As the news of Newman’s misconduct became public, emails from camp families started to roll in. Their message was clear: We told you about Pete Newman. For example, here’s an email from an anguished mother:

And another:

And here’s a former camper:

Yet even as news of the abuse filtered into the Kanakuk community, not all victims were notified.

“They never reached out to us. I reached out to them, because my son started asking a bunch of questions,” said the father of a camper. “My son found out about Pete’s arrest at school and was extremely anxious. I gotta get hold of Pete. I gotta get hold of Pete. We called the camp to find out what the heck was going on and found out Pete had written a letter confessing his abuse.” 

“Joe White told us Pete sent a list of names of people he touched and people he didn’t touch. ‘I’m happy to report that your son’s name is on the list of people he did not touch,’ he told me. But later my son revealed he’d been a victim,” he said. “Only at that point in time were they willing to talk to us. When we finally saw the document, there were not two categories of those Pete touched and those he didn’t. It was just a list of the kids he’d abused. My son’s name was on that list.” (At that point, the list allegedly numbered 20 to 25 children, according to the victim’s father.)

In a deposition, Goodwin explained their communication response after his arrest. “We communicated with every parent [of campers] who had been there in the past 10 years, the length of time that Pete was here,” he said. “We sent out massive communication to every person who had a child here.”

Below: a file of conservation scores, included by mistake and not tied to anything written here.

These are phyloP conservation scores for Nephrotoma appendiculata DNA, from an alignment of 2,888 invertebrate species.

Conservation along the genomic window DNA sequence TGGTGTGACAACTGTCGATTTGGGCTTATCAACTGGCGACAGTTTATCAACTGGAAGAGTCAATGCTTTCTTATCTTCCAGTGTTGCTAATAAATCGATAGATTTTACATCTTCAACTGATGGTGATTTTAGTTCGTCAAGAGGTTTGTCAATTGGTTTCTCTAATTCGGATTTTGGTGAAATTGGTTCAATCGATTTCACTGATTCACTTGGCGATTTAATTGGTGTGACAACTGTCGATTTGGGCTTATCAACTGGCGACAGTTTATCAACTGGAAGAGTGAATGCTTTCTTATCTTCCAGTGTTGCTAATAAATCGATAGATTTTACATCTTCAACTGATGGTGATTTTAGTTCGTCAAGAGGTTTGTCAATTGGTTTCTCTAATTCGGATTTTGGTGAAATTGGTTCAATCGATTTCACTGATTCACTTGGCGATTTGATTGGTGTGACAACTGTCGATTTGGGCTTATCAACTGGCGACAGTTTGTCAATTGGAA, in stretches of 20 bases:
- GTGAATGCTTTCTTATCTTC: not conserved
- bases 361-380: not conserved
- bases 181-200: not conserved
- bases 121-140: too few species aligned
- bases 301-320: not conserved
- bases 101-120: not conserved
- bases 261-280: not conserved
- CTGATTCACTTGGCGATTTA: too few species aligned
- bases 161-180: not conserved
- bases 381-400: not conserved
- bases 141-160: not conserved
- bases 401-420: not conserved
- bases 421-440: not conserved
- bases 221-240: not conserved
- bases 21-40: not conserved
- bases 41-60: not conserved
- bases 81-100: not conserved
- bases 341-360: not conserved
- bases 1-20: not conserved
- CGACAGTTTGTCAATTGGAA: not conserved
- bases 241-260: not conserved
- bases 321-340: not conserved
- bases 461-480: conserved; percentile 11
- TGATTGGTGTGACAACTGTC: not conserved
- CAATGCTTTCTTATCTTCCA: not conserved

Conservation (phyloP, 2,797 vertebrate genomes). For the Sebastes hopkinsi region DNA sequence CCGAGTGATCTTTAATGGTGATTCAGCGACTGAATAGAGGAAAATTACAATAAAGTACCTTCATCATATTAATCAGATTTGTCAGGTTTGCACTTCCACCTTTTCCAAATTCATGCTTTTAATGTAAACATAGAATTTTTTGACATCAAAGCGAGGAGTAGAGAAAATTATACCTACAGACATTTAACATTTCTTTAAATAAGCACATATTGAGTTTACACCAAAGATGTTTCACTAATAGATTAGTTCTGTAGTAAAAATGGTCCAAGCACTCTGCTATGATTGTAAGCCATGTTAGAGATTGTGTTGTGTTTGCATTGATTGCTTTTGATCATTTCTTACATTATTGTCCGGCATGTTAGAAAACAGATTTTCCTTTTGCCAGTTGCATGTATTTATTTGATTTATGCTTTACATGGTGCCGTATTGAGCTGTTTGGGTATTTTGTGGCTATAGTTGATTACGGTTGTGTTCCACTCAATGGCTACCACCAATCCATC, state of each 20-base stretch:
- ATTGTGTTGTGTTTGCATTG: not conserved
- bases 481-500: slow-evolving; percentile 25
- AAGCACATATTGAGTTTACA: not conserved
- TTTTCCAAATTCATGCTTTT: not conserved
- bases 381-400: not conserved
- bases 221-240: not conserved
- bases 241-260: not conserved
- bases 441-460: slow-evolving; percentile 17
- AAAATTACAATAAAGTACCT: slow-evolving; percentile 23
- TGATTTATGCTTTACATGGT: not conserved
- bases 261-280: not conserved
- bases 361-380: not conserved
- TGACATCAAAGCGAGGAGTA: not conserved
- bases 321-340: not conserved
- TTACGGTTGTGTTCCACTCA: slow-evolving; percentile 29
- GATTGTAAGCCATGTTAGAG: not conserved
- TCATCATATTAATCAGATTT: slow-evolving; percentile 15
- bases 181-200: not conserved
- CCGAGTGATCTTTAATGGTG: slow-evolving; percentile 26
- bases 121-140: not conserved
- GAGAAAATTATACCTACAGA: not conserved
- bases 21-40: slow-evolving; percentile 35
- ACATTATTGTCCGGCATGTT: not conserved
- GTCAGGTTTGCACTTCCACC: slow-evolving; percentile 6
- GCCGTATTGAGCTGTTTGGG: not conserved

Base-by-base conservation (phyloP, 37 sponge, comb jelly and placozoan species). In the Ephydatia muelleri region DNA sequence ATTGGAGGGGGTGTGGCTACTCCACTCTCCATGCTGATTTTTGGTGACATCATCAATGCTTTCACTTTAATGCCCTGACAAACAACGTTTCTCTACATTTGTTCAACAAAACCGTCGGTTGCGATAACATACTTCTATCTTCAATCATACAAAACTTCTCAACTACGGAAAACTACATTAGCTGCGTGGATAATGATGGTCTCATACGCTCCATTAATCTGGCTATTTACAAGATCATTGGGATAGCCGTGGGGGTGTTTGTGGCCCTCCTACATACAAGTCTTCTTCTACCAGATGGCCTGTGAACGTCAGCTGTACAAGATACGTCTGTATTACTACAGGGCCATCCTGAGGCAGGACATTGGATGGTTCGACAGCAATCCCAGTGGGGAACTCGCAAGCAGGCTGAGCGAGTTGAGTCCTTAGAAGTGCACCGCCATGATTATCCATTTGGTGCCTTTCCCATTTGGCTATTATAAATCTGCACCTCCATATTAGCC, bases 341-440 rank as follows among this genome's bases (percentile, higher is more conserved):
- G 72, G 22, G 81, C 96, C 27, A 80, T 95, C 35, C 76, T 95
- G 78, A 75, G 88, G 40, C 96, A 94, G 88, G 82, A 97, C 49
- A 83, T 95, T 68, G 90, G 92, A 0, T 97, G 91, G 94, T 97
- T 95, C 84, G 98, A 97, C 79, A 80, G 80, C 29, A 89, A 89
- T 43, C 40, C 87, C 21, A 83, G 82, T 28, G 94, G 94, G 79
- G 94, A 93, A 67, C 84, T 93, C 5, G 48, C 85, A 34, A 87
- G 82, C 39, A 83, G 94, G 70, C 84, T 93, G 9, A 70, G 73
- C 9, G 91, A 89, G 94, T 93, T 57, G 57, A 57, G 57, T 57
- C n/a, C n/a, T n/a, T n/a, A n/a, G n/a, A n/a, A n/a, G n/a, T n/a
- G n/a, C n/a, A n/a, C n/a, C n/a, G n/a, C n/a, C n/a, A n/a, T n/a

However, Newman had been employed by Kanakuk for 14 years, not 10. Also, many people never knew, and don’t know to this day, of Pete’s arrest and conviction. Local media coverage was minimal outside of blog posts, and the national media paid scant attention to a scandal far from the centers of power at a camp they did not know.

In the absence of true transparency from the camp, many victims scoured the internet looking for any information about Newman’s case. Like Hansel and Gretel, victims left clues to their location. They left modern breadcrumbs: a decade’s worth of comments under blog posts, YouTube videos, and local newspaper articles

Some people left angry laments, others told their stories in devastating detail. Some were anonymous, while others boldly left their names and email addresses, hoping their voices would finally be heard. When we finally tracked down one of the victims, he responded, “Thank you for reaching out. I was thinking it might work like that one day.”